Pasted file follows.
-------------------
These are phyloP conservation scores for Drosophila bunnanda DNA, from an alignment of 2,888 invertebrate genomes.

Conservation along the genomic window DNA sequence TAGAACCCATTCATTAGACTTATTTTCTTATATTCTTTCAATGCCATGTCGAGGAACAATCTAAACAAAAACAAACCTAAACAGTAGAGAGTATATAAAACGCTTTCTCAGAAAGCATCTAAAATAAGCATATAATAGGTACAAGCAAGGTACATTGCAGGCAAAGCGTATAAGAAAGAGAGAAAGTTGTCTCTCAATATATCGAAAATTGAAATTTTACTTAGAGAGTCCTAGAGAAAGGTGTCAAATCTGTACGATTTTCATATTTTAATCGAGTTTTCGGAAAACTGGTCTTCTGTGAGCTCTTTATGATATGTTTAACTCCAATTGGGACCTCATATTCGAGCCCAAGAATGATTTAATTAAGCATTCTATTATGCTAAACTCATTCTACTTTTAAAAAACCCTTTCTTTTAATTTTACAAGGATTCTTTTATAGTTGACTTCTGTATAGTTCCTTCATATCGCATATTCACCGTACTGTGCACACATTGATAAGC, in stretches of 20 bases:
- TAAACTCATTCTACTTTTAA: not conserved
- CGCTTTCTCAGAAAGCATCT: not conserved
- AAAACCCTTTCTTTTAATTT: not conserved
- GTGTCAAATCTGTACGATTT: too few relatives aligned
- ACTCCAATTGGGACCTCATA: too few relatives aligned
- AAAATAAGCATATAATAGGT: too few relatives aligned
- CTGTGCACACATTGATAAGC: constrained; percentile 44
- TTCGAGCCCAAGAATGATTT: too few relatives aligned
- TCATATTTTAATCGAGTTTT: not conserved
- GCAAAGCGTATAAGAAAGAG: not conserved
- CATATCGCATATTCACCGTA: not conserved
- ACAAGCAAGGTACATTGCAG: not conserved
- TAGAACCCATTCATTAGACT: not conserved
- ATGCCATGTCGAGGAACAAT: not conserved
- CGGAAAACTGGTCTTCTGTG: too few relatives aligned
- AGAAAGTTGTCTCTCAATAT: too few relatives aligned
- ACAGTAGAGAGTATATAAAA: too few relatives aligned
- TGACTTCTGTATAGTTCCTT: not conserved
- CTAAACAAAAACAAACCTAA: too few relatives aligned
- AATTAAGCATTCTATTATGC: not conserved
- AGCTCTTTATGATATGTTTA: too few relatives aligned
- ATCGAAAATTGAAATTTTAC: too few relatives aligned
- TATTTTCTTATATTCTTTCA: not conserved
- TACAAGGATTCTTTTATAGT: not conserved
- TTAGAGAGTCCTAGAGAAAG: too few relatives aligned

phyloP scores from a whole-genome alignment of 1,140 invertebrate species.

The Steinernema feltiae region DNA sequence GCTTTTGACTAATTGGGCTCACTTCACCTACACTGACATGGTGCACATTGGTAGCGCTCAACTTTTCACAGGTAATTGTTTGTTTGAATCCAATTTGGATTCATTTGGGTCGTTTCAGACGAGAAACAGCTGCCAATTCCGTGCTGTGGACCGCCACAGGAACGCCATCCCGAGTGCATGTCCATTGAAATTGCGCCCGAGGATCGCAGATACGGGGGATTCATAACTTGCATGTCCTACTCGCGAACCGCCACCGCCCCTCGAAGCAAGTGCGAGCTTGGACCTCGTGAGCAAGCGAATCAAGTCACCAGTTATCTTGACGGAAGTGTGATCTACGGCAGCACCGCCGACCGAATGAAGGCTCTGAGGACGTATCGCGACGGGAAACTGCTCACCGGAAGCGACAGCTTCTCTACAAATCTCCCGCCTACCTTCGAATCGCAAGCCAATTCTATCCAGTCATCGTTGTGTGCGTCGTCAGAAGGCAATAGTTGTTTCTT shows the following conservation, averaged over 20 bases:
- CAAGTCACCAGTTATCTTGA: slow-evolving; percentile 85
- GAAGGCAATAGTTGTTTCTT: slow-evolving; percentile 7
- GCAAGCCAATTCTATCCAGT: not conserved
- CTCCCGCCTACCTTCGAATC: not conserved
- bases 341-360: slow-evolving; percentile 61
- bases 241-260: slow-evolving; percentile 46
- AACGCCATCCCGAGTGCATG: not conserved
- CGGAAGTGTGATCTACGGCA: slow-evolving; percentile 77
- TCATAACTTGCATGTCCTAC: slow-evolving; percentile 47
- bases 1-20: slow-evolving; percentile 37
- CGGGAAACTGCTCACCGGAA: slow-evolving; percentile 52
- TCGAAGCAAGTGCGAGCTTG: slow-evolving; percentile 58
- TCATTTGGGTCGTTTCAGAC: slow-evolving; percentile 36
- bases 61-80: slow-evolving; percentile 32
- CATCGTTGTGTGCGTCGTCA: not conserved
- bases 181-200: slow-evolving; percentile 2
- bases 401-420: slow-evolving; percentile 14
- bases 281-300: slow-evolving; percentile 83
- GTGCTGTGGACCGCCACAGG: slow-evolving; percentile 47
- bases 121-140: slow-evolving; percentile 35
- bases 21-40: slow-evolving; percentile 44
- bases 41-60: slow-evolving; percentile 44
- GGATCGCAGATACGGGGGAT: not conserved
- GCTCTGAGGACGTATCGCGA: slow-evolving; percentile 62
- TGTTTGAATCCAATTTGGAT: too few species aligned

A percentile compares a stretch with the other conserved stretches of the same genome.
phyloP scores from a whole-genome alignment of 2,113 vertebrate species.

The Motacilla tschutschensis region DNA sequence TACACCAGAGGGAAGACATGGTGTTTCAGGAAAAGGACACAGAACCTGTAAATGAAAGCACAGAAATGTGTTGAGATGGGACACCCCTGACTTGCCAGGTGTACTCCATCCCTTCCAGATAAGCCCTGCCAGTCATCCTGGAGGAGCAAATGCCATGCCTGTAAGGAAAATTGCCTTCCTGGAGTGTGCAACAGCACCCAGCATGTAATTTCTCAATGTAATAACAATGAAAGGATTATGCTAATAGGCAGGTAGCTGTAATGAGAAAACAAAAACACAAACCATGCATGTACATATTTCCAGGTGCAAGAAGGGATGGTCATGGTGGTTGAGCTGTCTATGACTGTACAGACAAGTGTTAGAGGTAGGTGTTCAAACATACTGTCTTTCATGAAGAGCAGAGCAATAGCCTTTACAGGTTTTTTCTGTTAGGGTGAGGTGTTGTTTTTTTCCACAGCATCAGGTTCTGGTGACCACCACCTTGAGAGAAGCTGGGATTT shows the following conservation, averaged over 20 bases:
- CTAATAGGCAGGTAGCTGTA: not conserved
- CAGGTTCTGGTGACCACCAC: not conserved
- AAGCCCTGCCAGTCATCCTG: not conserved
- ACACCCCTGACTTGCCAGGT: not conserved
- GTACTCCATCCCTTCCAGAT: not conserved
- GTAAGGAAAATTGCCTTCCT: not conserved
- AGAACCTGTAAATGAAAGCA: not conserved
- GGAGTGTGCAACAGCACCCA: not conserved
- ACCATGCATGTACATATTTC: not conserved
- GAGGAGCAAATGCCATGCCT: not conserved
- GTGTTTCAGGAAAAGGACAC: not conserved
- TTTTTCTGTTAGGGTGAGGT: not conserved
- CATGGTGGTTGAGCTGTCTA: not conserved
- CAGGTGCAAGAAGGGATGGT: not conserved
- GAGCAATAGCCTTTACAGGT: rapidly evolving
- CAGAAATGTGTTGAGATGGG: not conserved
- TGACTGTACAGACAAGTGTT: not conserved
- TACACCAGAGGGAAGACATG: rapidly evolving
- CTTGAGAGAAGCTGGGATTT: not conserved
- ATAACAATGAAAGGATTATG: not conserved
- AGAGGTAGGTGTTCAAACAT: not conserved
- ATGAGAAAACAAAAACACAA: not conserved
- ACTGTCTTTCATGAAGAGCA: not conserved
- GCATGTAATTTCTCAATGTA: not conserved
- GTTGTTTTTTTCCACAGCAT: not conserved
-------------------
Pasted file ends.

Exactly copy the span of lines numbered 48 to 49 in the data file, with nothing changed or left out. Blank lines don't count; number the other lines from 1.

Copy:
- GTGCTGTGGACCGCCACAGG: slow-evolving; percentile 47
- bases 121-140: slow-evolving; percentile 35